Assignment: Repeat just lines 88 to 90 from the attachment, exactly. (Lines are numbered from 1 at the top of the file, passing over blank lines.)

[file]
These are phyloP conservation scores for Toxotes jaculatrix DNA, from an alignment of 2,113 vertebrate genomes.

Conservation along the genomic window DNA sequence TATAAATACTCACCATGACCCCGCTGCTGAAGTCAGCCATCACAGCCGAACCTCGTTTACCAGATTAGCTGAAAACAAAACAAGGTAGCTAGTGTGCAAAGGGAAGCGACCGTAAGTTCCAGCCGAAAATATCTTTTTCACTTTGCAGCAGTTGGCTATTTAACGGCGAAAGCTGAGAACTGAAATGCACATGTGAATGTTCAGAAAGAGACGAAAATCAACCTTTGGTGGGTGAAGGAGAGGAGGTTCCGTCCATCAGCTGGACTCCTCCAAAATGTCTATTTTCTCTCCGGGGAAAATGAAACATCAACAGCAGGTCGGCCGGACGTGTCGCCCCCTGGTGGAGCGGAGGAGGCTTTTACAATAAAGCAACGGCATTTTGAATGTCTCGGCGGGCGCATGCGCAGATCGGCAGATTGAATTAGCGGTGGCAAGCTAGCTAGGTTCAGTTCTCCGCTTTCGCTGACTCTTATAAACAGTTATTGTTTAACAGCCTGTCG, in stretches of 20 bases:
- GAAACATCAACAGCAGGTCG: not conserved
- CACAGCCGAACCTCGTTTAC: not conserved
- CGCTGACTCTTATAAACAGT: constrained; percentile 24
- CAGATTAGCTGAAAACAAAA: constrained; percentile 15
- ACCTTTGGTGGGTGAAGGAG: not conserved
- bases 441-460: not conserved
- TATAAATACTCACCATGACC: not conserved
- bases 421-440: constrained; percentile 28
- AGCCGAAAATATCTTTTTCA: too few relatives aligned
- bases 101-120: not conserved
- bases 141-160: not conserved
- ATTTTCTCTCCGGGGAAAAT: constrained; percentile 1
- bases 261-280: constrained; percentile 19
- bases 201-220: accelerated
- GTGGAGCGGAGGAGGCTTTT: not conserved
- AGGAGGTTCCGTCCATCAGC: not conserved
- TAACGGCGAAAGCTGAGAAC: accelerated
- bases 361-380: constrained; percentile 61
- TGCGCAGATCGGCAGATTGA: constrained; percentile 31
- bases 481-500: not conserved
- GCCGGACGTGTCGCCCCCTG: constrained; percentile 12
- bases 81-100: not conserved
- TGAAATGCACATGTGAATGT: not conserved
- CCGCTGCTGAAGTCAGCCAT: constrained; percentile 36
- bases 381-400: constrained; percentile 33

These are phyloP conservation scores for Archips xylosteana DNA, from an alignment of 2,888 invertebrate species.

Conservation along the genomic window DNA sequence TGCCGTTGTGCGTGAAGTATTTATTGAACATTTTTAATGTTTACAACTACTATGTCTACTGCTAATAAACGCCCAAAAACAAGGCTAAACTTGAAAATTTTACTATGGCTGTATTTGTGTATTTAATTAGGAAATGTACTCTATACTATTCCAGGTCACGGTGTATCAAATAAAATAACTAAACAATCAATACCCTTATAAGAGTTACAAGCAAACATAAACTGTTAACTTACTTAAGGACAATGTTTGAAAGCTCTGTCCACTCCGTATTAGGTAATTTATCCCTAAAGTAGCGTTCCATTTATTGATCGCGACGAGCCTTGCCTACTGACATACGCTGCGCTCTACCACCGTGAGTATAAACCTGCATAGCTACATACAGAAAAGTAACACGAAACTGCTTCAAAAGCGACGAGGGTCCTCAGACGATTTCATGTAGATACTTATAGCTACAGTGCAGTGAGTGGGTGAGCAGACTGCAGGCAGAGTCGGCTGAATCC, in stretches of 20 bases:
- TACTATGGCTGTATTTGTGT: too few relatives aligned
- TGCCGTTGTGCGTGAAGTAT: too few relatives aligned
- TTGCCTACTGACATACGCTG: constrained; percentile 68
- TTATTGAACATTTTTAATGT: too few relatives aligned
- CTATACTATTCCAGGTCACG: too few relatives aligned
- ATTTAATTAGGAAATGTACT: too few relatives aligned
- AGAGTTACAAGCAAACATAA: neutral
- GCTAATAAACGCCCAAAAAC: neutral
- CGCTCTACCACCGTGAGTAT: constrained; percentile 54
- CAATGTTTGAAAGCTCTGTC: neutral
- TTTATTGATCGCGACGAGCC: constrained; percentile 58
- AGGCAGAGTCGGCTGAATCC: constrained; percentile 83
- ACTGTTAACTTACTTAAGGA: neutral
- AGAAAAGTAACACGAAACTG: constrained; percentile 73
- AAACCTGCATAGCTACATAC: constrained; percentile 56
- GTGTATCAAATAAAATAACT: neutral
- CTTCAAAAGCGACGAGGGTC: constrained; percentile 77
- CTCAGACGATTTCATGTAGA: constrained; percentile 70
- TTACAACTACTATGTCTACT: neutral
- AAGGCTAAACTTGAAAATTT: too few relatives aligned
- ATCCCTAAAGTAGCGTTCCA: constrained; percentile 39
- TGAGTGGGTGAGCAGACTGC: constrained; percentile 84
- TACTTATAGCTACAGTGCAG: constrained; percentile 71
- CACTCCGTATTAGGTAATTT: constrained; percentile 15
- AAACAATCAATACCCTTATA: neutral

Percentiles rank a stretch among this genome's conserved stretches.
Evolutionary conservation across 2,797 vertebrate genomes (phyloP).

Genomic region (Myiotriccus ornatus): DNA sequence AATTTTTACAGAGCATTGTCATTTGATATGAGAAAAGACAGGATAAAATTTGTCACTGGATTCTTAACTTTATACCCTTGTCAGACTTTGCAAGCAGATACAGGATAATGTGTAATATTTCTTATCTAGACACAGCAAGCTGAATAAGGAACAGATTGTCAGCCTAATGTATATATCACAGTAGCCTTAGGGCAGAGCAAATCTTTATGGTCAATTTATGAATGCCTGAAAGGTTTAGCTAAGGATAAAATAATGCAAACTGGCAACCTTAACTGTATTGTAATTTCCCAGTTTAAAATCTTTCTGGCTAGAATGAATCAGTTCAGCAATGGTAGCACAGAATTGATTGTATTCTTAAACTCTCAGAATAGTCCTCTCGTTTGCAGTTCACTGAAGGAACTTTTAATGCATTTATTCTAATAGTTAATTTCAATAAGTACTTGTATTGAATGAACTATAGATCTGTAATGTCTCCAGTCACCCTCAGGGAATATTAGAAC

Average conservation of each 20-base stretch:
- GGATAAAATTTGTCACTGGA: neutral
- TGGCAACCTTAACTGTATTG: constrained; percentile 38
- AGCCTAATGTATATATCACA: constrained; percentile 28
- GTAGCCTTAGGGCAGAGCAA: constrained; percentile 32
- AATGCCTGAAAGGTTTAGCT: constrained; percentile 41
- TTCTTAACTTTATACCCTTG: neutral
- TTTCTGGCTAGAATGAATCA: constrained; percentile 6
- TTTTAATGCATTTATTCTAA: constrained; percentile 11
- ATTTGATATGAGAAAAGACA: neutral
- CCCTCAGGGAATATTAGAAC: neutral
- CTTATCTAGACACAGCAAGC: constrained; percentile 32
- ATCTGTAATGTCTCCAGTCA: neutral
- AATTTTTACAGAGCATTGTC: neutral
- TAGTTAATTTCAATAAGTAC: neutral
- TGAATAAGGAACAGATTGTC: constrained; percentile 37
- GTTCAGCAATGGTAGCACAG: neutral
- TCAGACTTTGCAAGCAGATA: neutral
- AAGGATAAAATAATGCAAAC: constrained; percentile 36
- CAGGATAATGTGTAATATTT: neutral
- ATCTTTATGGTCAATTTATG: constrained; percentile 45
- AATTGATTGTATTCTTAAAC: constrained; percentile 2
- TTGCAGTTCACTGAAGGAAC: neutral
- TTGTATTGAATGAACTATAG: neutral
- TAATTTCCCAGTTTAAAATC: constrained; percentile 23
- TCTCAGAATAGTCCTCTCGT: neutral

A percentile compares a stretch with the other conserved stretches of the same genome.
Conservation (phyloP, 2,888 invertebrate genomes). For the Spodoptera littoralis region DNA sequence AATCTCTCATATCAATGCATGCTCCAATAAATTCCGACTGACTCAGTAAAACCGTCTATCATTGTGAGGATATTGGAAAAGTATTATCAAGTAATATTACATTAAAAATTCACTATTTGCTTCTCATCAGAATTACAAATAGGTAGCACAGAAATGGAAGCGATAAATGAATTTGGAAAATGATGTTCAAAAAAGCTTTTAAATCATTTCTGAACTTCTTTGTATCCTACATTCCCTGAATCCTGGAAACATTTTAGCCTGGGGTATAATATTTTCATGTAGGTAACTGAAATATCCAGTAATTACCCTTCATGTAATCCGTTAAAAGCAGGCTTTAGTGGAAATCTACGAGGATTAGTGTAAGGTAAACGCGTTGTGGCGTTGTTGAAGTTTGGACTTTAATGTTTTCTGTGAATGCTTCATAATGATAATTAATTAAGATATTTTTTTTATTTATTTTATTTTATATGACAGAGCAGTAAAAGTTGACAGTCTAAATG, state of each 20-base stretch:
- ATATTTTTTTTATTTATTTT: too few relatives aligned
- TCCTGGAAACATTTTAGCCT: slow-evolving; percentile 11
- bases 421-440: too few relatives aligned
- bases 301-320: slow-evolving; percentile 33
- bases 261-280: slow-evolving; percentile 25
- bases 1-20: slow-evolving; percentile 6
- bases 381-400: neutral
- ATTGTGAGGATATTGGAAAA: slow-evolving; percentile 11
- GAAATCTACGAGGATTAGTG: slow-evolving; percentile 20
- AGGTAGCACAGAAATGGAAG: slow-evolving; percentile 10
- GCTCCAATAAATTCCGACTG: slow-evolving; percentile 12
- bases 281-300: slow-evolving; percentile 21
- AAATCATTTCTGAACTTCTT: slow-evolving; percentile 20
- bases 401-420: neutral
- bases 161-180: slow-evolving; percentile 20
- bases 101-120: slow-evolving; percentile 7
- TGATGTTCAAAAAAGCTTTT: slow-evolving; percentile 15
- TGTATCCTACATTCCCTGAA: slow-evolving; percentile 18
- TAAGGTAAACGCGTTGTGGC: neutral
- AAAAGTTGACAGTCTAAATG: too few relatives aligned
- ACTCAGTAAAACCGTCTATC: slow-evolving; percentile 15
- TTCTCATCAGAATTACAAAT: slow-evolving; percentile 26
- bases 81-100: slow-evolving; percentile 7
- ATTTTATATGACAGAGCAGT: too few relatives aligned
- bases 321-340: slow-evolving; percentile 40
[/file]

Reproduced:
- bases 421-440: too few relatives aligned
- bases 301-320: slow-evolving; percentile 33
- bases 261-280: slow-evolving; percentile 25